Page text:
I’ve made no secret of my recent challenges with mental health but when my drugs failed to pick me up like they had done in the past I fought back and did some research into why. I’d been on a low dose of generic medication for ages and never had a problem with them so I was truly puzzled as to why they weren’t working when I really needed them.
We’ve all been told by our Dept of Health, doctors and pharmacists that generic medications are the same as branded but cheaper. I endeavored to dig a little deeper. I wanted evidence.
As you may know once a medication patent expires, a bunch of different companies can jump on the bandwagon and try to make that same medication to flood the market with cheaper product. They didn’t undergo the cost of research & development, clinical trials, new product marketing and the like so it’s understandable they can sell it at a lower price. So what’s the problem, they’re the same right? Well, yes and no.
Directive 2001/83/EC, Article 10(2)(b) defines a generic medicinal product as a product which has the same qualitative and quantitative composition in active substances and the same pharmaceutical form as the reference medicinal product, and whose bioequivalence with the reference medicinal product has been demonstrated by appropriate bioavailability studies. The different salts, esters, ethers, isomers, mixtures of isomers, complexes or derivatives of an active substance are considered to be the same active substance, unless they differ significantly in properties with regard to safety and/or efficacy. Furthermore, the various immediate-release oral pharmaceutical forms shall be considered to be one and the same pharmaceutical form.
I’m focusing on drugs that are pitched within Europe with the same dosage and delivered orally only, as these are the most common and this was what was potentially affecting me. That said, the rules for USA and Australia seem at a glance to be identical.
Firstly, the generic manufacturer must adhere to the same requirements with respect to clean production area, traceability, packaging & labeling, submissions, market authorisation, business conduct standards, etc. I’d expect nothing less.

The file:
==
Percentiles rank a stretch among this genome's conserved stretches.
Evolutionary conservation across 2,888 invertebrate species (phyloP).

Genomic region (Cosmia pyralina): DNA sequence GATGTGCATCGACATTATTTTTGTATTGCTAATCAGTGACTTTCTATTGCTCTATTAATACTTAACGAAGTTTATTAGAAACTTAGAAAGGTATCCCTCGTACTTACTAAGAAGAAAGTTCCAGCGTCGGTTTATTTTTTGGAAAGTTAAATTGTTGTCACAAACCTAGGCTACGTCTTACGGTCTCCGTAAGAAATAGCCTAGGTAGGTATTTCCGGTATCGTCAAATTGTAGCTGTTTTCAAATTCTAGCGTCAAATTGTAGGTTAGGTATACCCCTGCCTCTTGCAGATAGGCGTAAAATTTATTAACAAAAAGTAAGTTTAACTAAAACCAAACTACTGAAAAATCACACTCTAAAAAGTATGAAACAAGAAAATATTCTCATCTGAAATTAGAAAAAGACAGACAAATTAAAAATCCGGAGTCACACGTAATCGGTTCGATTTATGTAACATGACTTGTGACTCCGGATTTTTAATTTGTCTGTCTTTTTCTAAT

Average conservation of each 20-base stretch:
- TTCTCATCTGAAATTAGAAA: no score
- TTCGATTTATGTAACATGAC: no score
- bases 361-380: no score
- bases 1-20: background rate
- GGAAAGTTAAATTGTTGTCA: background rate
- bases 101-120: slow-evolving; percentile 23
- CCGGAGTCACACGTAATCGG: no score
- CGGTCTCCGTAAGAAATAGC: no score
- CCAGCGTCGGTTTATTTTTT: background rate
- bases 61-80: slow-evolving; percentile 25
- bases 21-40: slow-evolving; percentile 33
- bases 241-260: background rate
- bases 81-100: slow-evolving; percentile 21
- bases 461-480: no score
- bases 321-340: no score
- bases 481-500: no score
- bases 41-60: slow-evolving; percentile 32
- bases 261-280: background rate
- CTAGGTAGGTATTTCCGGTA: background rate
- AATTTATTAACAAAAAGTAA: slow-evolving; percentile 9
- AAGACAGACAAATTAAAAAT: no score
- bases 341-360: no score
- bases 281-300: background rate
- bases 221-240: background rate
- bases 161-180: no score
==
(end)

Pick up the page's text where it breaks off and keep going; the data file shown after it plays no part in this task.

Secondly they must perform what’s called a bioequivalence study. This study will prove that the drug is in fact the same as the branded one. There are specific rules with respect to eating and drinking before and after test times, duration between sampling, methods of collection and so on. This is also quite normal. The subjects within this study must be healthy and suitable for evaluation naturally enough. The number of subjects required is 12 at a minimum. Is this an usually low number to you? It certainly is to me but let’s continue.
For generic medications there is no need to show efficacy. This means the generic manufacturer isn’t required to show that the drug actually treats what it’s sold to treat. Then again, these tests were completed by the patent holder for the branded drug and this generic is the same so why would they need to redo these tests.
I think it is also worth mentioning that if a number of different dosages are being applied for, it may be permitted to perform this study for just one strength. This isn’t ideal but not a dealbreaker either.
The molecule must be mostly the same. It doesn’t need to be identical in any instance. Slight differences are permitted. It must be designed to treat the same condition/ailment as the branded drug and it must pass the following mathematical tests (usually taken from blood or plasma):
- The concentration of drug circulating in the body (normally measured in plasma or blood) over a period of time.
- The maximum concentration of the drug in the body.
What is required is that the readings from the generic drug match the branded drug to within 80% to 125% for both tests. That’s a pretty broad range for something that’s supposed to be identical.
And that’s not all. It doesn’t even need that the generic drug company satisfy this exactly. They only need to provide 90% confidence that their results fall within the 80-125% band. There are some exceptions to these rules, such as drugs that rely on rapid release.
In summary, there’s a good chance you’re taking a generic medication whereby the molecule must be similar; the dosage you’re on might have been tested; the concentration needs to be in or around what is asked of it; the length of time it stays in your bloodstream should be roughly the same; it was tested on at least 12 people and there’s no requirement at all that it does exactly what it says on the box.
I don’t know about you, but in my eyes, that doesn’t equate to the same drug and I’ve returned to branded drugs. I refuse to put a price tag on my mental health.
Research gathered from Directive 2001/83/EC, Article 10(2)(b) and European Medicines Agency Doc. Ref.: CPMP/EWP/QWP/1401/98 Rev. 1/ Corr.